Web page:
Under such impossible conditions efforts were still continued during August 3l to open direct negotiations between Poland and Germany. It was not until the evening of that day that von Ribbentrop received M. Lipski, the Polish Ambassador in Berlin. lt was after this interview that the German proposals were broadcast. The terms issued by wireless from Berlin that night took the following form

 (1) The Free City of Danzig. by virtue of its undeniably German character and the unanimous wish of its population, shall immediately be attached to the Reich.

(2) A corridor stretching from the Baltic to the line Marienwerder Graudenz Kulm Bromberg (including these towns) and then towards the west as far as Schoenlank shall be allowed to speak for itself as to whether it wishes to be attached to Germany or Poland.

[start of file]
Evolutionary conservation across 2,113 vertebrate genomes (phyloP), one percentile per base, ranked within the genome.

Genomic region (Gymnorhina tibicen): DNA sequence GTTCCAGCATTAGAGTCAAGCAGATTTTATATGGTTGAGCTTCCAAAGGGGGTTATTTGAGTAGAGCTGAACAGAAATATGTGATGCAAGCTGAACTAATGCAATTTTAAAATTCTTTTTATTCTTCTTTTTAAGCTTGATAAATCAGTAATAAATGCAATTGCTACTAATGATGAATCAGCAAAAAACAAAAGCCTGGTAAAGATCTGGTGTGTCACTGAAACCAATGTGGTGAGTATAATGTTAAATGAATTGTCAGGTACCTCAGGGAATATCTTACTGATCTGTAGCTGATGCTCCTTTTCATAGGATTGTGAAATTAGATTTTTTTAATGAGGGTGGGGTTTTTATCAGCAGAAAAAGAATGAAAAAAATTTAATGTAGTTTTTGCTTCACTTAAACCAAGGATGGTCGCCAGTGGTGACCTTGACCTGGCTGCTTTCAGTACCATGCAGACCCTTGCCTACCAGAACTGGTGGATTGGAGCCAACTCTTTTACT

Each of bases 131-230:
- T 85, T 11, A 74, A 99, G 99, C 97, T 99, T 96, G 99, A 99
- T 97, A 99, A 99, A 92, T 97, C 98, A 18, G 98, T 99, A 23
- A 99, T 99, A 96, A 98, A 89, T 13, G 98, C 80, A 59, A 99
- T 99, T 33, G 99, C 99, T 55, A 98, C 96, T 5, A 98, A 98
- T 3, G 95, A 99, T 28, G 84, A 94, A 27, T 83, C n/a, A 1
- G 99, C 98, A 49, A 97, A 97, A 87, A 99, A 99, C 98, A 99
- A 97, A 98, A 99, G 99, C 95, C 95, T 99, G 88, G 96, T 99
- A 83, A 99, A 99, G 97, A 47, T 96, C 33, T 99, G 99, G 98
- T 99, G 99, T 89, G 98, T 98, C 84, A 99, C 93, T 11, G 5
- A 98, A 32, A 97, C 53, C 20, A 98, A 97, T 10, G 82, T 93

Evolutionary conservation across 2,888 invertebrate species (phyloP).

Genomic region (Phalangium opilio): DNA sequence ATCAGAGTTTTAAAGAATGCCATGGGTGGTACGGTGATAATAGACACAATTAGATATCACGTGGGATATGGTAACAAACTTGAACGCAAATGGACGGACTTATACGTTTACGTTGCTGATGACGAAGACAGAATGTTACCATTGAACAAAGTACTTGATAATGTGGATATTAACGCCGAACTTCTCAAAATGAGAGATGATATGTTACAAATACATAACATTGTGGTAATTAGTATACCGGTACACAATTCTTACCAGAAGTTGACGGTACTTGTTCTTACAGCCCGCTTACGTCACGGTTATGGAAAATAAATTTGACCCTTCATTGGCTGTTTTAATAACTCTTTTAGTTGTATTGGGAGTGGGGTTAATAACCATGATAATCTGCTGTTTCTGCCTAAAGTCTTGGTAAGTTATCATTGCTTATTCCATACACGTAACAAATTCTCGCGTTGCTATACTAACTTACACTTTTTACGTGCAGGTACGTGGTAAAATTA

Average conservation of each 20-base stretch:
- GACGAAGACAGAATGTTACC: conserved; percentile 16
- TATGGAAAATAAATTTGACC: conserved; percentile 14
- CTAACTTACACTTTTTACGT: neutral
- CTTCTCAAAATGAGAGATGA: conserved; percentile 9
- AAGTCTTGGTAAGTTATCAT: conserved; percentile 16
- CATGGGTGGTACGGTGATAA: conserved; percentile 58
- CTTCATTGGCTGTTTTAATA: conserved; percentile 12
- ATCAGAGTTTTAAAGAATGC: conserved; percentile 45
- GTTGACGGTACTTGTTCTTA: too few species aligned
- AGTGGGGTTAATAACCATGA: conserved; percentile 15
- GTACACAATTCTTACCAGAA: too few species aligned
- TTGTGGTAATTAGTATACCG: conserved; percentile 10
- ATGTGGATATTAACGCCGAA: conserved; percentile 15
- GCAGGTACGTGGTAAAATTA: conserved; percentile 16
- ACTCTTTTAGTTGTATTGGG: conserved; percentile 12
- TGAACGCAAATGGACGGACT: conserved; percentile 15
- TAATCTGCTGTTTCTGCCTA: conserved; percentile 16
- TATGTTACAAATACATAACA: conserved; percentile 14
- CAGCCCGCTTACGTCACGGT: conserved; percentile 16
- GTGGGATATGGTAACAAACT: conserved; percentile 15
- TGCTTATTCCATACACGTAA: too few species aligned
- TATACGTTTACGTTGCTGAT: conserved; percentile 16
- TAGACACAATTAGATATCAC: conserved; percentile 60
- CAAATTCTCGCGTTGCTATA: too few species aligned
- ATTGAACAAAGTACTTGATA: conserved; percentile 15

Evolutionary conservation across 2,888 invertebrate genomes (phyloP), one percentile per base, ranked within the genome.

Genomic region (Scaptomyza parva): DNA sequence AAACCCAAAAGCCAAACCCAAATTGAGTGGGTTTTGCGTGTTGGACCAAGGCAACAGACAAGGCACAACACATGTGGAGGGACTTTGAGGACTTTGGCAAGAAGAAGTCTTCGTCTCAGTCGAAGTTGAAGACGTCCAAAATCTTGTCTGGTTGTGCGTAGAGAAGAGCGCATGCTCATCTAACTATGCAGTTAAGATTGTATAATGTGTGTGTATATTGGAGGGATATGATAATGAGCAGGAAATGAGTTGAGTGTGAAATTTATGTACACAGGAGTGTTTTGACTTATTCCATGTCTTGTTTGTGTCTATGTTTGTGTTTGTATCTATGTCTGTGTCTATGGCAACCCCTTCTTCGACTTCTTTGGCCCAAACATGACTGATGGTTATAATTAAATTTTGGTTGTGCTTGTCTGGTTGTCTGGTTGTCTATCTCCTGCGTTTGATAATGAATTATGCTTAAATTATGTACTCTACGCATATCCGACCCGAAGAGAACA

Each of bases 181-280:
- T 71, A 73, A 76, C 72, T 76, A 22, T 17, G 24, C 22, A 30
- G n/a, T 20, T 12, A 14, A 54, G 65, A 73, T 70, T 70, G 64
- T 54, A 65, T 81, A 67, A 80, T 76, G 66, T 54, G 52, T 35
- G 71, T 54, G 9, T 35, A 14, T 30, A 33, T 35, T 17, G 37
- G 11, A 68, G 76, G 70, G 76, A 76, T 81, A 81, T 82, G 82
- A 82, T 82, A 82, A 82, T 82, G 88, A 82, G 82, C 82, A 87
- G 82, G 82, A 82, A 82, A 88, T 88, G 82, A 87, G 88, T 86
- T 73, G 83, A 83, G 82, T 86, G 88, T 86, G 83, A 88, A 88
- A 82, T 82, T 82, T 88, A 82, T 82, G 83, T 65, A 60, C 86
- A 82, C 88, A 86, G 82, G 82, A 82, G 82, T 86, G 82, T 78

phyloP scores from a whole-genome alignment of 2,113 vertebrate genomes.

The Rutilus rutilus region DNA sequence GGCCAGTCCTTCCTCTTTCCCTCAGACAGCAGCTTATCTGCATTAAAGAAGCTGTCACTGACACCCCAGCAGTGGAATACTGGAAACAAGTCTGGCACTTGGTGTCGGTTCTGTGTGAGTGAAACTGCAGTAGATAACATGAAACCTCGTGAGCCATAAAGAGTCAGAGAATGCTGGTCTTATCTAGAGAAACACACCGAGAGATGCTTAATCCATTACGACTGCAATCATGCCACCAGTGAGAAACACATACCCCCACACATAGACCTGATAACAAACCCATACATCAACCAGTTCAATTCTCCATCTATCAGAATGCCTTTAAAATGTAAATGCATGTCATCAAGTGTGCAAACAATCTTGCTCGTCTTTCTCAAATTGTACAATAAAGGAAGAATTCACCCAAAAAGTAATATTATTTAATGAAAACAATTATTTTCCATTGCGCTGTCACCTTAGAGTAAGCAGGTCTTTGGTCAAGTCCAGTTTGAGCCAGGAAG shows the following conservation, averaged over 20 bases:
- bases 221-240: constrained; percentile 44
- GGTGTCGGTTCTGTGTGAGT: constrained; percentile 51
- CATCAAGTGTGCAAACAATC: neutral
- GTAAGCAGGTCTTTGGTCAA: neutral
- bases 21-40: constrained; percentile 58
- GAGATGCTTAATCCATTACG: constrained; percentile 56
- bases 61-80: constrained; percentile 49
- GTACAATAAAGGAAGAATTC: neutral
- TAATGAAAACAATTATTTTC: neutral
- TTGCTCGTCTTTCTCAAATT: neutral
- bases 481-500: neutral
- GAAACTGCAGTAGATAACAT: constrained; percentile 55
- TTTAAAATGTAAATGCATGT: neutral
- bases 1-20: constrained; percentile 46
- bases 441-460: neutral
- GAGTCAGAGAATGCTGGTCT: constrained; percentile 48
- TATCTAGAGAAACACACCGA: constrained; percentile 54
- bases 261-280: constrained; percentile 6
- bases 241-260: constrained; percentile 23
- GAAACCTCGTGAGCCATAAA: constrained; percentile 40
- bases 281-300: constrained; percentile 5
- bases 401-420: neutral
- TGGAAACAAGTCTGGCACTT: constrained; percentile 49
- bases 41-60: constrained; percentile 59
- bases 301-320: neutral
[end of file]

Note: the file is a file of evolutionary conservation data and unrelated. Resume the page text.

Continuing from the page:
(3) For this purpose a plebiscite Will be organized in this territory in which will ' participate all Germans domiciled in the territory in January 1918, and Poles and Kassubes born in this territory after that t date or domiciled in a permanent manner in this territory since that date. as well as Germans expelled from this territory. In order to ensure an impartial plebiscite and to make the necessary preparations the territory in question will be immediately submitted, as was the case with the Saar Basin, to an international commission  formed from the four Great Powers Italy, Soviet Russia, Great Britain, and France. To this end the territory is to be evacuated in the shortest possible time by Polish troops, police, and authorities.